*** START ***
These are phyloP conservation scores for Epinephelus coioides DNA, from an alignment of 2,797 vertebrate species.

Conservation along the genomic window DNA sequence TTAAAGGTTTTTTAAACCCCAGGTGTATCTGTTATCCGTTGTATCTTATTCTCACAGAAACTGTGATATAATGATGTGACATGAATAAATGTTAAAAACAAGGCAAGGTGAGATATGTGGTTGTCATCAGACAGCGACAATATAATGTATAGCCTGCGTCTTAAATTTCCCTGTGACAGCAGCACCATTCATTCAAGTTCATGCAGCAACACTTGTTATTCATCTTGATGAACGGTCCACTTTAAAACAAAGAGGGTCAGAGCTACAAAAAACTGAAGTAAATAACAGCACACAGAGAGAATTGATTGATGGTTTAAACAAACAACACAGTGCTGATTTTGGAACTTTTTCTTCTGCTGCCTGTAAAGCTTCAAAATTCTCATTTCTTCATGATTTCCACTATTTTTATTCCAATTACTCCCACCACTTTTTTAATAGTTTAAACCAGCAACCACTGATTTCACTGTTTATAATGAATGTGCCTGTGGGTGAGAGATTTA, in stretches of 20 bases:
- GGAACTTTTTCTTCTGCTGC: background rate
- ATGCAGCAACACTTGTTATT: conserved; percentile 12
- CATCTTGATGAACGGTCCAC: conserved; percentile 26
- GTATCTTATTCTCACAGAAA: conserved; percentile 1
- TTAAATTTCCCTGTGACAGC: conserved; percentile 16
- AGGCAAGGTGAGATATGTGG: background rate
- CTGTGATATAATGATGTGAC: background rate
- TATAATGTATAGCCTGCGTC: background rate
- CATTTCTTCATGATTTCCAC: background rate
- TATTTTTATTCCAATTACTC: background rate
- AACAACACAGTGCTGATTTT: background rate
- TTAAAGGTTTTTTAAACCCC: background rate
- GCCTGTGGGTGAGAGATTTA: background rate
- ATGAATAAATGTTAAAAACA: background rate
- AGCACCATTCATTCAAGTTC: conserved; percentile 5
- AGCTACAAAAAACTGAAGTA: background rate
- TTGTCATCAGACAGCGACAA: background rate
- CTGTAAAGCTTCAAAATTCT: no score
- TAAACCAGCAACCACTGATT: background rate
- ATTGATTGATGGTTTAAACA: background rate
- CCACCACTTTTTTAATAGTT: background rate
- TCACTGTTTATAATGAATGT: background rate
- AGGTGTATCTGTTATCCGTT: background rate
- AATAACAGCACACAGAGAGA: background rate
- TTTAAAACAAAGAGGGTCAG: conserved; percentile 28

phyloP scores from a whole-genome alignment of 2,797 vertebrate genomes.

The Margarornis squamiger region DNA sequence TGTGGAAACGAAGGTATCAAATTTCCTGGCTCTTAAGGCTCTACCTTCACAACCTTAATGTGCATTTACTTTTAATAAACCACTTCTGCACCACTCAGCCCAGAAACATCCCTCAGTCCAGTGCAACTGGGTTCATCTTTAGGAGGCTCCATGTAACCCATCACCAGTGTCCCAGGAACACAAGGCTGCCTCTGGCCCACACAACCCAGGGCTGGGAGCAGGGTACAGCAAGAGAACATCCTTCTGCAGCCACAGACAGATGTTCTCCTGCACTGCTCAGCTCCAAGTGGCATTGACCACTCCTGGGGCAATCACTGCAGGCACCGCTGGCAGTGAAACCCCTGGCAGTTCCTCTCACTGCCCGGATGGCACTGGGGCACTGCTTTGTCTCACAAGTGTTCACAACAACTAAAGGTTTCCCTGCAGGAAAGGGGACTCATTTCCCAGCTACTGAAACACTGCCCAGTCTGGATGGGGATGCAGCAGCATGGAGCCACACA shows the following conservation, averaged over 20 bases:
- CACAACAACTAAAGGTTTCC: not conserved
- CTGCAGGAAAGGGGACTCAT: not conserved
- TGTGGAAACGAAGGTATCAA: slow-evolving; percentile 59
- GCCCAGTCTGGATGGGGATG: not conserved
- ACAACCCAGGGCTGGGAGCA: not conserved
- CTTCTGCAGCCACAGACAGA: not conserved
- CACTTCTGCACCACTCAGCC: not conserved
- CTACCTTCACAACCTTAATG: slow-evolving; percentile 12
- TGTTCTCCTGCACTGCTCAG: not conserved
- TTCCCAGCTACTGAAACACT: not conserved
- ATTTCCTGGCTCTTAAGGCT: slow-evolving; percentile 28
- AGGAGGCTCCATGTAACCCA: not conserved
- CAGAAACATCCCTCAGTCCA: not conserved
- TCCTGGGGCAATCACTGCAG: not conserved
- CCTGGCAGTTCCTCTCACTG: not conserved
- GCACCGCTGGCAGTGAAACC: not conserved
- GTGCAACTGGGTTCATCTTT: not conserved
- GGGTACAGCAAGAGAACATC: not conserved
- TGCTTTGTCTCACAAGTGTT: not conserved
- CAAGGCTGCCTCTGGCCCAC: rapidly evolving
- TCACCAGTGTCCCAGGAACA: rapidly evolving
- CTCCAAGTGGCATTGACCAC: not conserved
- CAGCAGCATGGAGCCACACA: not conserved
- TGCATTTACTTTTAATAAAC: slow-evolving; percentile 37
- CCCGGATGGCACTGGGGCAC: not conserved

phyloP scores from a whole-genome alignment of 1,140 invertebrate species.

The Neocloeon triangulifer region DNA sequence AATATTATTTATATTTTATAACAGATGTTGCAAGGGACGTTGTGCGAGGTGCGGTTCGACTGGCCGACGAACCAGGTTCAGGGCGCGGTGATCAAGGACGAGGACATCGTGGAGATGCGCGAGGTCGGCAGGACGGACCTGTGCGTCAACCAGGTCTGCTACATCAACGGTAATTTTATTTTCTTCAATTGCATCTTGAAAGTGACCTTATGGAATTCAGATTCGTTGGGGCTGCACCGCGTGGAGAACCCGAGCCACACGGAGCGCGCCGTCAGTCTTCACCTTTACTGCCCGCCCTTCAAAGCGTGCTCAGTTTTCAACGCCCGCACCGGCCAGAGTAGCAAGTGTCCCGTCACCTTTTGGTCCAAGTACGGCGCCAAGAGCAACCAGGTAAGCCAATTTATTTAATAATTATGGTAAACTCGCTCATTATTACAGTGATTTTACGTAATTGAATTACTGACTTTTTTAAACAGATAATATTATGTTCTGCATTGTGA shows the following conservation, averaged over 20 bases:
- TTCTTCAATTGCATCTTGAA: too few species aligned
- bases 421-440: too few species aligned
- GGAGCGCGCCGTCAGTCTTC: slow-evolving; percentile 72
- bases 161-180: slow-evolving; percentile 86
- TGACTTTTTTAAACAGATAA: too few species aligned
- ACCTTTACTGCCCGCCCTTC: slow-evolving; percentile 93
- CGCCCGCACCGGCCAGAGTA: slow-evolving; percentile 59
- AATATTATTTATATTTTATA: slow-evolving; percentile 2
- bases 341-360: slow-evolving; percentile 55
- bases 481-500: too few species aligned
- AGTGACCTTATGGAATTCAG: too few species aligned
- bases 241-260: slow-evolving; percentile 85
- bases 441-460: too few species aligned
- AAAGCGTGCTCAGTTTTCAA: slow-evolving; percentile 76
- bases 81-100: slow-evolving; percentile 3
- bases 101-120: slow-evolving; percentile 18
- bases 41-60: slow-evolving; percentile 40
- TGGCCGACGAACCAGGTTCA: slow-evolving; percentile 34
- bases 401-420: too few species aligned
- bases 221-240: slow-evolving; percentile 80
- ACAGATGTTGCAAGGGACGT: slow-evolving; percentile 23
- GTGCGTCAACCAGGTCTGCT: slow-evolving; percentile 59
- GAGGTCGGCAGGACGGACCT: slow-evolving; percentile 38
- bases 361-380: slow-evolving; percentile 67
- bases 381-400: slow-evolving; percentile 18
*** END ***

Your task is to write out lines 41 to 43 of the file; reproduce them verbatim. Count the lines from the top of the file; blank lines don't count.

- AGGAGGCTCCATGTAACCCA: not conserved
- CAGAAACATCCCTCAGTCCA: not conserved
- TCCTGGGGCAATCACTGCAG: not conserved